Well it’s officially the end of Black History Month, a contrived attempt at helping white folk realize that the world doesn’t revolve around them. I doubt we were any more successful at it this past year than when they got rid of slavery.
I’m a fan of Black History Month, because I’m a fan of being intentional. I say this a lot in the community we live in, that we need to intentionally carve out time and space for things to occur, until they become a natural part of what we do. Until the integration and celebration of Black History is as much a part of the education of every student as any sort of euro-centric history, until that is true, there will be a need for Black History Month.
It was suggested on a podcast I was listening to recently that Black History Month should serve as an assessment time, as a chance to give our society a report card on how we’ve done in the past year as it relates to racial integration and race relations, in our current and historical context.
So, on this years annual report card (for the year 2006), I’m giving our society a big fat D-. If you want more of the details, the best place to get them would be Racalicious’ great posts on Race and Pop Culture Trends of 2006: (Part 1, Part 2, Part 3)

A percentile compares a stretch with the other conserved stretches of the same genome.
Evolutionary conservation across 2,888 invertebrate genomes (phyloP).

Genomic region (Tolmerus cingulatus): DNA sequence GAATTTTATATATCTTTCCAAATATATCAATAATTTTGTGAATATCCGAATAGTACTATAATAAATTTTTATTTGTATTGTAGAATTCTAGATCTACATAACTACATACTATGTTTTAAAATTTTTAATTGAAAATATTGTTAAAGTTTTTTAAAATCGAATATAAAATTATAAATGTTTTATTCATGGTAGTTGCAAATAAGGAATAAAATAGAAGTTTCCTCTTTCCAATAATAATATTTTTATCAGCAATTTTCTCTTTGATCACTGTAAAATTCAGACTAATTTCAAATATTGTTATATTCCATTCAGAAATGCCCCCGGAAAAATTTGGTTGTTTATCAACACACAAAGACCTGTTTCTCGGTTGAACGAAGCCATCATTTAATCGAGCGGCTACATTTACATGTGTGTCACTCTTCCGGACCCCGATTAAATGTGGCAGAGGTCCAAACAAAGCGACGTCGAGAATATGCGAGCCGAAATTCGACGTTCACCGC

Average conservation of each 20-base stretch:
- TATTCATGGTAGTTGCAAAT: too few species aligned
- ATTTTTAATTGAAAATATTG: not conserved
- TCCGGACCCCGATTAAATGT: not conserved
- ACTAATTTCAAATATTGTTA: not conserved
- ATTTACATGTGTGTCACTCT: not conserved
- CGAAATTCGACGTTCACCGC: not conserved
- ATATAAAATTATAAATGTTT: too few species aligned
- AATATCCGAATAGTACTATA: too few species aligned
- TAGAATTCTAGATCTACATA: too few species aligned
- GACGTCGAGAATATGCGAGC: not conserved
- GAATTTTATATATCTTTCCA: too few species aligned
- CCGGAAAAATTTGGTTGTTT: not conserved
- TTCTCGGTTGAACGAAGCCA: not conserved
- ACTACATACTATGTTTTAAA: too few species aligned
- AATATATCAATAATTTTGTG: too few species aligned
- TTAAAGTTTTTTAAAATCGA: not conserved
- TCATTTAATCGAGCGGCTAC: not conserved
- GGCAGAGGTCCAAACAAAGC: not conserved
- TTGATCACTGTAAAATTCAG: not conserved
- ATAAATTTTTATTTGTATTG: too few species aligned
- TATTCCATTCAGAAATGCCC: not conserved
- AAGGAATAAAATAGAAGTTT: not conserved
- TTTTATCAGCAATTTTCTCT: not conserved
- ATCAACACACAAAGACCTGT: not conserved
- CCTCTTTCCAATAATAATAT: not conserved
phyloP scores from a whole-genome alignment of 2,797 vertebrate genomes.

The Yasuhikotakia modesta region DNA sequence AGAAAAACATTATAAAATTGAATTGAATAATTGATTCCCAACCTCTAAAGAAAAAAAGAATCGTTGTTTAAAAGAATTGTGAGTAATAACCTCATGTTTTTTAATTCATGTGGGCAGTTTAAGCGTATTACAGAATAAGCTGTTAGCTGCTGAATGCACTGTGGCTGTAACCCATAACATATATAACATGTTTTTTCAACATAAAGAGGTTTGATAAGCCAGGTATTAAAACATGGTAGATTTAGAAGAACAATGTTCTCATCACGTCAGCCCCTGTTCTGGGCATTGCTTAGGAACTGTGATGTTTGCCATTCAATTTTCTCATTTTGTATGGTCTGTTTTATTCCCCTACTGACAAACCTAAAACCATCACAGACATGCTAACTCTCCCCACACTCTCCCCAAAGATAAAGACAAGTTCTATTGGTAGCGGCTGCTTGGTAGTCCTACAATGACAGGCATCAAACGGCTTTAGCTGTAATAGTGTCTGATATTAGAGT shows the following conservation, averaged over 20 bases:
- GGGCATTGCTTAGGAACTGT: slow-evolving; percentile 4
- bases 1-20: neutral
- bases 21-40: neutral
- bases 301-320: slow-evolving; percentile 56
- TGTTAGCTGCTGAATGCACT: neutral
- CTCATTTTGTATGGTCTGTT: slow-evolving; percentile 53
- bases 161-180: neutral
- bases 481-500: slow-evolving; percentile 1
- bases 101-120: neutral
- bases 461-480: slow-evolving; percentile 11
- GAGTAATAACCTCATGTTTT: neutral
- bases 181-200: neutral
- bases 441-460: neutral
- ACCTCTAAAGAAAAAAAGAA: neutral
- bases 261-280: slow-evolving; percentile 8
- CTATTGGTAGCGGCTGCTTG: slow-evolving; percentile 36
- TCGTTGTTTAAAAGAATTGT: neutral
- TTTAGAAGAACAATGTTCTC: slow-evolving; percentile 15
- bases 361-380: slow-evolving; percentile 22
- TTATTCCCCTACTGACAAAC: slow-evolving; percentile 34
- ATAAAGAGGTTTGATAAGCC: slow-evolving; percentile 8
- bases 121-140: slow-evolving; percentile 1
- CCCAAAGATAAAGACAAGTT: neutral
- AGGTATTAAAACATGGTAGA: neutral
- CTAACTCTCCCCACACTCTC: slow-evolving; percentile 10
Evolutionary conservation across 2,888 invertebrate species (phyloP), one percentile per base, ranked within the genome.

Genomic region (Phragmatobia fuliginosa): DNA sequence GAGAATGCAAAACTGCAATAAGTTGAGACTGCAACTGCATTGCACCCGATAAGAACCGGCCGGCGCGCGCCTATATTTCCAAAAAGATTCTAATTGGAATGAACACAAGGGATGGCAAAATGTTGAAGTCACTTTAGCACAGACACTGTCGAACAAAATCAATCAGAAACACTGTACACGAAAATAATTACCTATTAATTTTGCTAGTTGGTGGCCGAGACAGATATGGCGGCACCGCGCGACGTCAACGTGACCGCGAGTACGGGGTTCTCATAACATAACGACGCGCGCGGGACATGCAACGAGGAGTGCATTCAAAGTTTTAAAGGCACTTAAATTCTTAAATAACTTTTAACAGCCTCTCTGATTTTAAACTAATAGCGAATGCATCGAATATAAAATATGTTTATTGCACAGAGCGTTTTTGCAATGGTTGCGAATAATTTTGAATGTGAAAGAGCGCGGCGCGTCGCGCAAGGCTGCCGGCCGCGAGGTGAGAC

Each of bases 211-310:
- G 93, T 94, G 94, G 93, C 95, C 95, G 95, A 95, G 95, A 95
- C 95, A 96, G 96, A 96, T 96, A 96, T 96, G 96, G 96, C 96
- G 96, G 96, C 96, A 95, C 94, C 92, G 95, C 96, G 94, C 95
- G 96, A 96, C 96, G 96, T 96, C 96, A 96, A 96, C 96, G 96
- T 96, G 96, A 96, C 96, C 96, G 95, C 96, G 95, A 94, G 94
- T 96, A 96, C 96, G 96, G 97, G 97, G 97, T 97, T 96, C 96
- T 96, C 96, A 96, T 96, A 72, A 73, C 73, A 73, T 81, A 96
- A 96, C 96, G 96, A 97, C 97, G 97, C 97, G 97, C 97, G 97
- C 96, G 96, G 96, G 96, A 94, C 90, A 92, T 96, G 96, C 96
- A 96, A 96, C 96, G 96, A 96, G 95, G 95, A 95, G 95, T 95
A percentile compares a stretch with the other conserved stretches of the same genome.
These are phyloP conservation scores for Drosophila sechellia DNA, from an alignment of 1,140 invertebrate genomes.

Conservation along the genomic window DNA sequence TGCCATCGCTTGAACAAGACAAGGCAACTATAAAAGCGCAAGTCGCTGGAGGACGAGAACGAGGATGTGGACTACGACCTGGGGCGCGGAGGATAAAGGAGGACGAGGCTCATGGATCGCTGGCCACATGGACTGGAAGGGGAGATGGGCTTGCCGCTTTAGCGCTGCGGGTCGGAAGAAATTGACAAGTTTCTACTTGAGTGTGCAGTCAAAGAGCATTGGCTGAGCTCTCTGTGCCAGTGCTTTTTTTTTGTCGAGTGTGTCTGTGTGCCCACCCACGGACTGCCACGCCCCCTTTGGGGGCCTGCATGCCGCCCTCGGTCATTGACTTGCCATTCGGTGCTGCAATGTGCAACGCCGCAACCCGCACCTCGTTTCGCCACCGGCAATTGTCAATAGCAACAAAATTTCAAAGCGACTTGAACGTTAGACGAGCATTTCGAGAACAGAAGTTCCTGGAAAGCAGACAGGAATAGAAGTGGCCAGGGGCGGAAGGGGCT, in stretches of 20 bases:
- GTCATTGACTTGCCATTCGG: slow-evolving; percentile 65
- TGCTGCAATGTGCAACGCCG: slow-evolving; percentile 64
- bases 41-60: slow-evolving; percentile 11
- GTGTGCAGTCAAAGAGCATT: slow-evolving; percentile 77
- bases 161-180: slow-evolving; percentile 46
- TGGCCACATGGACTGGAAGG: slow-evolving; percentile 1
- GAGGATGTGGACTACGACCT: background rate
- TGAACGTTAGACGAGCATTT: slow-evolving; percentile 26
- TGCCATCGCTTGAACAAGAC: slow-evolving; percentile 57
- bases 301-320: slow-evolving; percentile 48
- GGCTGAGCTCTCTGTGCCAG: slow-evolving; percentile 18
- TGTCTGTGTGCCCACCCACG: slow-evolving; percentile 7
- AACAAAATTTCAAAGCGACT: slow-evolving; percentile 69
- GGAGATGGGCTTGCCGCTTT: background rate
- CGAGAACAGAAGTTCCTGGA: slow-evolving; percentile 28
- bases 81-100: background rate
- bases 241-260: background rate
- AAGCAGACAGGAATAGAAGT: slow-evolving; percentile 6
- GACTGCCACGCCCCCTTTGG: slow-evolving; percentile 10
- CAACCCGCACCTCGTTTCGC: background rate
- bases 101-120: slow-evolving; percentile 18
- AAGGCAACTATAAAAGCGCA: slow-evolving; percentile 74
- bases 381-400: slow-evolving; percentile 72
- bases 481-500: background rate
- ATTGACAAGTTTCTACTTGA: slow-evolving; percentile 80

Let’s see if we can do better next year people.
note: originally posted in January 2005 in the student newspaper at Wheaton College…
It’s Friday now, five days after the anniversary of Dr. Martin Luther King Jr.’s Birthday, and like many of us, besides rejoicing that it’s only a four day week, you have not given his legacy a second thought. If upon reflecting on King and his legacy, you only naively rejoiced that his “dream” has been accomplished, but did not weep at the complacency of, We, the Church in carrying out the work that Dr. King, in Christ, called us to; to bring Justice for the poor and oppressed, you are deceived.
The more I have learned about Dr. King the more I am shocked and disappointed at the lack of attention we give to this great hero of the Christian faith. Wheaton College, a school founded by abolitionists should know well the importance of standing up against injustice and for freedom. Dr. King stood bold as a Christian against the injustice of his day and we need to be challenged by this modern prophet of Christ to do the same.